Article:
It seems to me that the single user "advantage" of mirrorless is the electronic viewfinder. The size difference is no longer as apparent as it used to be, and most mirrorless bodies aside from the top end Sony bodies have terrible battery life. Why completely start over investing in a system and lenses for one primary feature? It seems this is entirely popularity driven to me. I love the Fuji X bodies but would prefer a full frame sensor and don't want to start investing in Fuji lenses that won't be full frame compatible down the road. The X-TRANS sensor layout also leaves me skeptical of buying in. I will always keep my Pentax DSLR's even when I switch down the road, they just do the job and leave me satisfied enough.
Short registration distance is another benefit. Being able to mount lenses from many different sources is an advantage that drives people to those platforms. Telecentric wide angles with strong corner to corner sharpness is another advantage (which largely comes from the short registration distances). If the electronic viewfinder and electronic shutter was the only factor you could have add on Electronic Finders to mount on hot shoes that would give this benefit. (Camera in Live View but displayed on viewfinder).

The real benefits come from a combination of things not just mirror/ovf vs. sensor/evf. It is a combination of short registration, heavy electronics expertise and improved integration, etc. Smaller sensors (like m43) can yield drastic reductions in size but so can small optical sensors (Auto 110 anyone?). Conflating the mirrorless with all of these factors confuses things a bit but the reality is that many factors appeal to consumers and many realities are poorly understood by consumers.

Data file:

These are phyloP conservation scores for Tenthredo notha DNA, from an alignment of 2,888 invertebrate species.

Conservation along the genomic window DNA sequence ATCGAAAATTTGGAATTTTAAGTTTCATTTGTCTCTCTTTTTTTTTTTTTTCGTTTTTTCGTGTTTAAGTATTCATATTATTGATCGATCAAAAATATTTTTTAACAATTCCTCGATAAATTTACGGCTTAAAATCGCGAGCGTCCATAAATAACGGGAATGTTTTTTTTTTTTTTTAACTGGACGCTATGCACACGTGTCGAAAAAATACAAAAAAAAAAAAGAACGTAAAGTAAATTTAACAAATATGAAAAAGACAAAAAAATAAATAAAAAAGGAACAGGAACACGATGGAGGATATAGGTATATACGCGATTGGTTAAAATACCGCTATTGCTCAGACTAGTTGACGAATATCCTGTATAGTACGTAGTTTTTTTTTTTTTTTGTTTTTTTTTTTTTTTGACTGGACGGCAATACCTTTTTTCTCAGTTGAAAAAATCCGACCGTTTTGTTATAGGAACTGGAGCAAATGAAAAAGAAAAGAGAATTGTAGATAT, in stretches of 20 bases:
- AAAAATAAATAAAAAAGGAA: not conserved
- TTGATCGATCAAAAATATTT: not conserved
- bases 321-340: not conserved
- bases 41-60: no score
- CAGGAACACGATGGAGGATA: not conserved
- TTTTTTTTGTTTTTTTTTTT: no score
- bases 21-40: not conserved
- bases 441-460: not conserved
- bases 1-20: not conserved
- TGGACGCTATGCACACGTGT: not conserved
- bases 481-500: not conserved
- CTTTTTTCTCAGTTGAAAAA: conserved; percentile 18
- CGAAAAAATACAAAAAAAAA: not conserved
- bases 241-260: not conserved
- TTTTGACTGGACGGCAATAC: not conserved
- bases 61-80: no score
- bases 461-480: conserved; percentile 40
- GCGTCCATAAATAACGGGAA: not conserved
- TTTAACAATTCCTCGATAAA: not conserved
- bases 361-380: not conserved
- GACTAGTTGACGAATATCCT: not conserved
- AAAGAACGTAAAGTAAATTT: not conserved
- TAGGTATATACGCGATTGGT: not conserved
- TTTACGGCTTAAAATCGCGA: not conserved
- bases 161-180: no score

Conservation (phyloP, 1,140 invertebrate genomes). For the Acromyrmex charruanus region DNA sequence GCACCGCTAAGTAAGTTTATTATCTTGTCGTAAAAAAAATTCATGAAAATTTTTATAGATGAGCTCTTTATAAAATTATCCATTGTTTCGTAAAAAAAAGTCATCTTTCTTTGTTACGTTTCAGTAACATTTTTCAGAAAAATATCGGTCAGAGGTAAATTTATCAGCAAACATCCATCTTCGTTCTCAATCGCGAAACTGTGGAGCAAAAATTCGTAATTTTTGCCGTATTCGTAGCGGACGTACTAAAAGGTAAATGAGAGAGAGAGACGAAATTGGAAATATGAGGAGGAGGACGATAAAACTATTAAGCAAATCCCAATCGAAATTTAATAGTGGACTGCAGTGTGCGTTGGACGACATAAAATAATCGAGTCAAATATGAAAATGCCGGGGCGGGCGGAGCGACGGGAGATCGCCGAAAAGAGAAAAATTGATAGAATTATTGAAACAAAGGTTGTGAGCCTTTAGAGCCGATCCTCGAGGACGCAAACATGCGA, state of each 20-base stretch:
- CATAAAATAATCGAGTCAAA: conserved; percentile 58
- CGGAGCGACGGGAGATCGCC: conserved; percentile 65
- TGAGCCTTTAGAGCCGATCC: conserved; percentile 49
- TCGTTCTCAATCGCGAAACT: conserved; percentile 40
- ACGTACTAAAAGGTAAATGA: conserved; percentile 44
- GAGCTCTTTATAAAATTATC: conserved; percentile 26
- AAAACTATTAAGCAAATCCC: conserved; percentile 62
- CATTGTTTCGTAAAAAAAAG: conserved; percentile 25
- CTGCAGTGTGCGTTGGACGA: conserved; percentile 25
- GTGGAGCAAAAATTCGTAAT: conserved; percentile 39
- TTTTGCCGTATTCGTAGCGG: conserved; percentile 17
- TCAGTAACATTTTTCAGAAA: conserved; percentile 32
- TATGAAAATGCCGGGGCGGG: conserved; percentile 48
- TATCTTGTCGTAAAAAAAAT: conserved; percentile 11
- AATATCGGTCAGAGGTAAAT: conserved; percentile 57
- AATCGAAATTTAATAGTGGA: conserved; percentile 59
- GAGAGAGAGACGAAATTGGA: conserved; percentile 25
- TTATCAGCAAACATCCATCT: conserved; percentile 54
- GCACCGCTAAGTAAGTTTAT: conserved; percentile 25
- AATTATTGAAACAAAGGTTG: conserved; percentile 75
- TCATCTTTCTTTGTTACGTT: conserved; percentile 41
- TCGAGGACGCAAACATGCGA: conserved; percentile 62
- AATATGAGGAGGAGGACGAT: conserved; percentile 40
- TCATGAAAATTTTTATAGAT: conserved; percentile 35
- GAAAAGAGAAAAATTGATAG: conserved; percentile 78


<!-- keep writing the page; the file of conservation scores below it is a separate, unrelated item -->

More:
07-13-2018, 11:03 AM   #20
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Well, if Pentax were to emerge with a FF mirrorless, with say the Sony 42mp sensor, which also beats the K-1 in every way, and having a short registration distance, with a fast wide-angle lens available with excellent corner-to-corner sharpness yet smaller in size than other fast FF lenses, that would be something- as long as a good adapter were available for use of the full K-mount arsenal. The sony a7R III sells for around $3,000. This would not be for casual shooters.

OTOH, my DA 12-24mm f/4 gives me very fine edge performance, and low distortion also, especially from 15mm up. Great with my KP. So how much would I be willing to spend for perhaps a minor improvement? There are those whose shooting needs would definitely benefit, but how many are they?
07-13-2018, 11:35 AM   #21
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QuoteOriginally posted by disconnekt Quote
For Nikon they have a body that's well suited for mirrorless, which would be the DF (albeit different control design).
...and minus the mirrorbox and with a different mount and smaller/lighter construction and without the optical viewfinder and specs more in line with current expectations. Retaining the silver/black color scheme would be nice.


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07-13-2018, 11:37 AM   #22
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QuoteOriginally posted by Ian Stuart Forsyth Quote
And from my understanding there was very little issues using 3 party lenses with the adaptor
...meaning 3rd-party F-mount, right?

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07-13-2018, 11:57 AM   #23
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QuoteOriginally posted by Barry Pearson Quote
If Pentax launched a K-mount mirrorless camera with an eye-level viewfinder, I might buy it, perhaps to have alongside an SLR instead of a replacement for it. (But who knows?) If it had a shorter registration for some reason, I would need a fully-operational adapter for modern K-mount lens. I think it would be a serious mistake for Ricoh/Pentax to expect people with a large investment in their recent lenses to replace them all with shorter-registration lenses.
If there would be a Pentax MILC before the end of the decade, it most likely will use a different mount with some sort of adapter for K-mount. A K-02 FF in KAF2 is highly unlikely.

I would expect that legacy pawl-drive AF in an adapter is asking a little much and will substantially increase the size and weight. Likewise, having mechanical aperture coupling would be nice, but with a cost in size and weight. The Sony solution would be a good guide as to what to expect. I know that sounds dumb and cruel and counter intuitive, but there is historic precedent. In a box on my lens shelf are three genuine Pentax Mount Adapter K. Despite having a significant installed base of SMC/S-M-C Takumars out there and the theoretical means to engineer full auto-aperture legacy support,* Asahi chose to launch the new K-mount with only the slimmest of backward compatibility.